Nitya Dharma Sūryodaya (The Sunrise of Eternal Dharma)

Envy (mātsarya)Mātsarya (Envy)
A Review of Nitya-rupa-sangsthapanam – A Sanscrit WorkA Review of Nitya-rupa-sangsthapanam – A Sanscrit Work

This important article “Nitya Dharma Sūryodaya (The Sunrise of Eternal Dharma)” which was first published in 1885 in Volume 4, Issue 3 of Sajjana Toṣaṇī, predicts the spread of Śrī Caitanya Mahāprabhu’s nāma-saṅkīrtana movement all over the world.

Nitya Dharma Sūryodaya
(The Sunrise of Eternal Dharma)

by Śrīla Bhaktivinoda Ṭhākura
(translated by Swami B.V. Giri)

Listen to this article:

Śrī kali-pāvanāvatāra Śrī Caitanyadeva advented in Śrī Navadvīpa in order to deliver those jīvas who are persecuted by Kali. Hari-nāma saṅkīrtana is the appropriate dharma for Kali-yuga, and along with His servitors and associates, He gives instructions about this to the living entities of this world. He did not advent Himself to liberate only a few men of India. Rather, His main objective was to liberate all living entities of all countries throughout the entire world and preach the eternal religion (nitya dharma). Lord Caitanya says in the Caitanya-bhāgavata:

pṛthvite āche yata nagarādi grāma
sarvatra pracāra haibe mora nāma

“In as many towns and villages as there are on the surface of the earth, My name will be propagated.” (Caitanya-bhāgavata, Antya-khāṇḍa 4.126)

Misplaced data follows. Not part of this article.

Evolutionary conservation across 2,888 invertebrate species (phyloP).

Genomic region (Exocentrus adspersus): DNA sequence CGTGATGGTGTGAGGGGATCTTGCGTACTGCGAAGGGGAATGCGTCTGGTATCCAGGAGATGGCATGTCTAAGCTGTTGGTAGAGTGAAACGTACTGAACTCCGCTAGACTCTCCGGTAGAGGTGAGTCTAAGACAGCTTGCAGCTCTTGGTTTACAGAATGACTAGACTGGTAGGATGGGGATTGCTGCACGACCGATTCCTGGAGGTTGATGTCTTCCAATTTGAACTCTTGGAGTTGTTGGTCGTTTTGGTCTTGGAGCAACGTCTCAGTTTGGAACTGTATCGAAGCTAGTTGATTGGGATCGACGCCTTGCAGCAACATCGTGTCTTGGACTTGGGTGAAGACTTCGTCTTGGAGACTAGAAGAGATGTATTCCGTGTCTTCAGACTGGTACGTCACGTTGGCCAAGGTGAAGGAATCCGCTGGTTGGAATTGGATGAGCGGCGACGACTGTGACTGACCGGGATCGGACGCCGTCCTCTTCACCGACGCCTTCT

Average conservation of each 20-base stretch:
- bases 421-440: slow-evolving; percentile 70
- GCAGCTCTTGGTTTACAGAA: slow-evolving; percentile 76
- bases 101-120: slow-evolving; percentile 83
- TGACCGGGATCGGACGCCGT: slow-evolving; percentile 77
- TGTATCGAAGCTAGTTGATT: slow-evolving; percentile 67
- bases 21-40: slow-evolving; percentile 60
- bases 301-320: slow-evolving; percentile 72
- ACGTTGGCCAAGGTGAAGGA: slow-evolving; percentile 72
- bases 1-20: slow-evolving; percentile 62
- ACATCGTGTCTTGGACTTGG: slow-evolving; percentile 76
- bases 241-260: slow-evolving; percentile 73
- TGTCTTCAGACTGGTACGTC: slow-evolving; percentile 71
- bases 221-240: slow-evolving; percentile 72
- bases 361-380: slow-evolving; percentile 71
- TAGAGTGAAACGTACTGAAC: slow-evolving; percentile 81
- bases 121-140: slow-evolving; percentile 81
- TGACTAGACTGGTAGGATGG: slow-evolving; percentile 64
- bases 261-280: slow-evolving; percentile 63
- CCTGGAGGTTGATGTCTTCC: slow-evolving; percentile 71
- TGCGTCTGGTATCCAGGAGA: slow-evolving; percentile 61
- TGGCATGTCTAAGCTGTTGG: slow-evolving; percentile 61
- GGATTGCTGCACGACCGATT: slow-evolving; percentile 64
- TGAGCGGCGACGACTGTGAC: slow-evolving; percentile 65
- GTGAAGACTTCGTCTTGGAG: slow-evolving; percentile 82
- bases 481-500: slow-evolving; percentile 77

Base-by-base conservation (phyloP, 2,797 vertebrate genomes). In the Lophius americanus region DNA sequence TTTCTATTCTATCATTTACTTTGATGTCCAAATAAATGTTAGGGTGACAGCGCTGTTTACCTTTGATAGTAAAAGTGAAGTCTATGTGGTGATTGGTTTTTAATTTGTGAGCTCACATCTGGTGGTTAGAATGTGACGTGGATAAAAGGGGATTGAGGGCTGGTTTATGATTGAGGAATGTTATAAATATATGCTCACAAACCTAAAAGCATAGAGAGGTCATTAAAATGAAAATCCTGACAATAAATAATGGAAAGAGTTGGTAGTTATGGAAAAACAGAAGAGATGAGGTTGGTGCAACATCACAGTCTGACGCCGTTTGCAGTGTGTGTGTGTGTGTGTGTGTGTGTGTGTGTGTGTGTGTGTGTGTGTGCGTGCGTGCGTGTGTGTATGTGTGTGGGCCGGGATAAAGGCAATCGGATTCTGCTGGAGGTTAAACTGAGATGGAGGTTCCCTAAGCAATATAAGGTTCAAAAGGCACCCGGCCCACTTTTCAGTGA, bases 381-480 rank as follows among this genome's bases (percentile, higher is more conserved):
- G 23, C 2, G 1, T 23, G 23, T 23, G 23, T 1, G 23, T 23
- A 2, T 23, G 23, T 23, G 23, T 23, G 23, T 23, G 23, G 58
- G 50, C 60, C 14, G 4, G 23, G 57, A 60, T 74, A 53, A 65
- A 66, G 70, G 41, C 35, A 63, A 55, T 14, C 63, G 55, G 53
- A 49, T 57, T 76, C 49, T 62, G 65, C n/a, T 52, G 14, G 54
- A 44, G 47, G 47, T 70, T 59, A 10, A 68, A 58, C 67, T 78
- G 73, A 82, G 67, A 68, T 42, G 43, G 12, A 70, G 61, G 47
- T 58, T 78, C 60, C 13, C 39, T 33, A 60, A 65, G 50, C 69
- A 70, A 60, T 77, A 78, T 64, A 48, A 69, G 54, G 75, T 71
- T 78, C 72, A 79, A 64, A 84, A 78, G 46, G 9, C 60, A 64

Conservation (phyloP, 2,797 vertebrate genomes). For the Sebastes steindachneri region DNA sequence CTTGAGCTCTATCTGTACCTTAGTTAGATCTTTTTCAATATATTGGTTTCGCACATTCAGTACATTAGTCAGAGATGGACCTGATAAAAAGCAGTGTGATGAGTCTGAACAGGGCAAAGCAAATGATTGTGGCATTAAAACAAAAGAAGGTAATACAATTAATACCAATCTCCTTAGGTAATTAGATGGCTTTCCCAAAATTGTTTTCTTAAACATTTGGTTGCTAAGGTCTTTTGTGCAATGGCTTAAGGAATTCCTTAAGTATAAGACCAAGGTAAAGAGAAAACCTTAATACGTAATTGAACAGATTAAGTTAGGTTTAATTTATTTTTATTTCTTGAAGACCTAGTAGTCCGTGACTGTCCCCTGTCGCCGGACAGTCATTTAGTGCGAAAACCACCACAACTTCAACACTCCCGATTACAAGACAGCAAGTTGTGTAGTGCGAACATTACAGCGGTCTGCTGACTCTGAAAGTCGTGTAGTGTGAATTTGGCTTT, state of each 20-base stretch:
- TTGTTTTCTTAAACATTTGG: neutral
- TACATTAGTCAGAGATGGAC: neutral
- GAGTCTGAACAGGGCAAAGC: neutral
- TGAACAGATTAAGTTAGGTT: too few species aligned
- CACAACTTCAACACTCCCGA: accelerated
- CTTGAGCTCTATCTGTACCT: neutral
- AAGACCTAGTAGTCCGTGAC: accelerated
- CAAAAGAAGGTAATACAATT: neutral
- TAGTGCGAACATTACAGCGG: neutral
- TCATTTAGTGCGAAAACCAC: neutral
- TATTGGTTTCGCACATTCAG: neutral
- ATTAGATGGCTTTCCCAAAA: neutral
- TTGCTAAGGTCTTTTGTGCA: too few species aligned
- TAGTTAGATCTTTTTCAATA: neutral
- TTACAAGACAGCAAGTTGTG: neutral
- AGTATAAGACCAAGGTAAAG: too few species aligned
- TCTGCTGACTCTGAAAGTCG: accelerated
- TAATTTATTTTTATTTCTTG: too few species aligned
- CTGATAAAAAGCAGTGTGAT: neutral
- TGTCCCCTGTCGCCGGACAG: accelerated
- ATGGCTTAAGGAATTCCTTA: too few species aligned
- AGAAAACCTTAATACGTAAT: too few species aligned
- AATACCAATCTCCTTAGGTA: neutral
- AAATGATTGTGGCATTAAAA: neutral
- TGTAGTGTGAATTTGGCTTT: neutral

There is no doubt that this unquestionable order will come to pass. At present, there are many religious processes in the world, and when they are all mature, they become the religion of nāma-saṅkīrtana. This certainly seems to be true. Nowadays, throughout the world, there are great efforts being made in the name of religion, and it seems that one unalloyed religion, which is the essence of all religions, will soon emerge. What is that religion? In the western countries and in Asia, all religions are engaged in fighting. What is the point of having all these religions? Some of these established religions maintain irrational beliefs, various prejudices and they all conflict with each other. When all these ridiculous dogmas are removed, then all religions will be united. Let us consider what specifications that one eternal religion would have. The Supreme Controller is one and is endowed with a completely spiritual form. He is devoid of all faults and is the source of all qualities. All jīvas are infinitesimally minute spiritual subjects. The eternal dharma of the living entities of this world is the cultivation of service to the Supreme. To glorify the transcendental qualities of, and love for the Supreme, as well as to establish brotherhood amongst all, is pure religion (viśuddha-dharma). Thus gradually, all contradictions will be removed amongst established religions, and different modes of worship amongst the various divisions as well as arguments amongst them will not remain. Then all castes, all communities and men of all countries will be united in a coexistent brotherhood under the worshippable Supreme, united by nāma-saṅkīrtana. Then nobody will hate the caṇḍāla, they will not be bewildered by personal hereditary pride, and a common brotherhood amongst all jīvas will never be forgotten. Then we will carry the vessel of the prema-rasa of Haridāsa, and following the words of Srivāsa, we will smear our bodies with the dust of their feet, crying, “O Caitanya! O Nityānanda!” while dancing.